Review by Jacob Black, photo courtesy Warner Bros.
More than just an action blockbuster, Mad Max: Fury Road is a car movie. The fourth installment of the Mad Max franchise, this epic chase movie remains true to the original themes of the franchise: lawlessness, apocalypse, and a deep lust for fuel.
Speaking to Colin Gibson, Production Designer for Mad Max: Fury Road, we soon realize that the film is a true old-school production, a relic like the cars in the film itself. He also speaks to one of the burning questions of the franchise – what place do cars have in the wasteland? And why are these all classic iron?
“We worked on the theory that cars were still fetishized and adored at the end of the world,” Gibson says.
“Partly because they were your battle weapons and your only way to commit salvage and mayhem, but also that after the fall you had this great distant memory of the beauty and the power of the car before the fall.
“So we were trying to recreate the love for the vehicle itself; rather than just the idea of a cute car exploding.”
The “love of the car” is a key theme throughout my conversation with Gibson, who was involved in many of the great classic cinema produced in Australia in the ’70s and ’80s. He recalled the wild, steampunk rigs like “the glorious motorbike we built” for Reckless Kelly and telling me that his love of cars in films was first ignited by the cult classic Running on Empty.
“I worked on any number of films in the ’70s and ’80s and I can’t think of one of them where there wasn’t a significant four-wheel object somewhere in the movie.”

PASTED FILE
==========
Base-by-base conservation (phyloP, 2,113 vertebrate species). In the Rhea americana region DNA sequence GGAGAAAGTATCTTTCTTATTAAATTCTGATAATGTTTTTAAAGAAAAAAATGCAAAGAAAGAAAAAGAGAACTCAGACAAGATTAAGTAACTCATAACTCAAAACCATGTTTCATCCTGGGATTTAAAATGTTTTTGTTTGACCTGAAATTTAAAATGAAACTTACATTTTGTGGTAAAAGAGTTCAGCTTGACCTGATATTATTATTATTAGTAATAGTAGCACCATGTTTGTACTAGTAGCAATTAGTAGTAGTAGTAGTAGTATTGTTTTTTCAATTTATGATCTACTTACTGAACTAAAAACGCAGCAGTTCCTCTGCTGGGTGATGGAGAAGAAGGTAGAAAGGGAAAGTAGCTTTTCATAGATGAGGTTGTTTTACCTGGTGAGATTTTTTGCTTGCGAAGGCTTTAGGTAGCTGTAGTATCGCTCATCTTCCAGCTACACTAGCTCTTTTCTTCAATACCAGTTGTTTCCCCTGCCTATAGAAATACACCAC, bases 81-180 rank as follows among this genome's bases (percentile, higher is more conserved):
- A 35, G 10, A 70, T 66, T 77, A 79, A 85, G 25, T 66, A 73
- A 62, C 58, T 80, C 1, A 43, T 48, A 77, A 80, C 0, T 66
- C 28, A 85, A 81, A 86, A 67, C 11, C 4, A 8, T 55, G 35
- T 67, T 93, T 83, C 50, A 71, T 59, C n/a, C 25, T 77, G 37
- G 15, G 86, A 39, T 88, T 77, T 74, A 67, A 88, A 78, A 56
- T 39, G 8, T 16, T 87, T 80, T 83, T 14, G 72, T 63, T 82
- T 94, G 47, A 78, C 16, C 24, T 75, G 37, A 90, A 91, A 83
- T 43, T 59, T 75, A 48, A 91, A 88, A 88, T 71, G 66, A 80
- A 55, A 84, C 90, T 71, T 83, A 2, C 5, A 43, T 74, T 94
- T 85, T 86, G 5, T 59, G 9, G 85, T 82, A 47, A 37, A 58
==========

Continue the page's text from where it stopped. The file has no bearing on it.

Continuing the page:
Running on Empty involved two main car characters, a Ford Falcon GTHO and a blown 1957 Chevy, Gibson says that’s where his passion first ignited, and it helps explain why the massive supercharger scoop is so ubiquitous in the movie.
“[Running on Empty] is where I first discovered the joy of an actual, beautiful, highly temperamental, supercharged hero car that would roll out at dawn and do one fantastic shot and then take the rest of the day to get refinished and primed to do one more at sunset,” Gibson says.
The main production crew involved in Mad Max: Fury Road were instrumental in the development of Australian popular culture in that period, and the nation’s relationship with cars too.
“The Wide Open Road is the name of a documentary that is coming out soon about Australian car culture and how it’s shaped who we are and how we think – and that Wide Open Road is definitely part of the psyche – and the car is the best way to be a part of it.”
You can imagine then, the pressure of that legacy carried over to his latest work. No longer an “Australian film” but a world movie, filmed in Namibia and produced with American funding from Warner Brothers, Gibson had to find a way to engage the “trope of post-apocalypse”, a trope he recently said “has been beaten to death by a whole bunch of B-grade knuckleheads who think welding some barbed wire to a Camaro gives you the future of civilization.”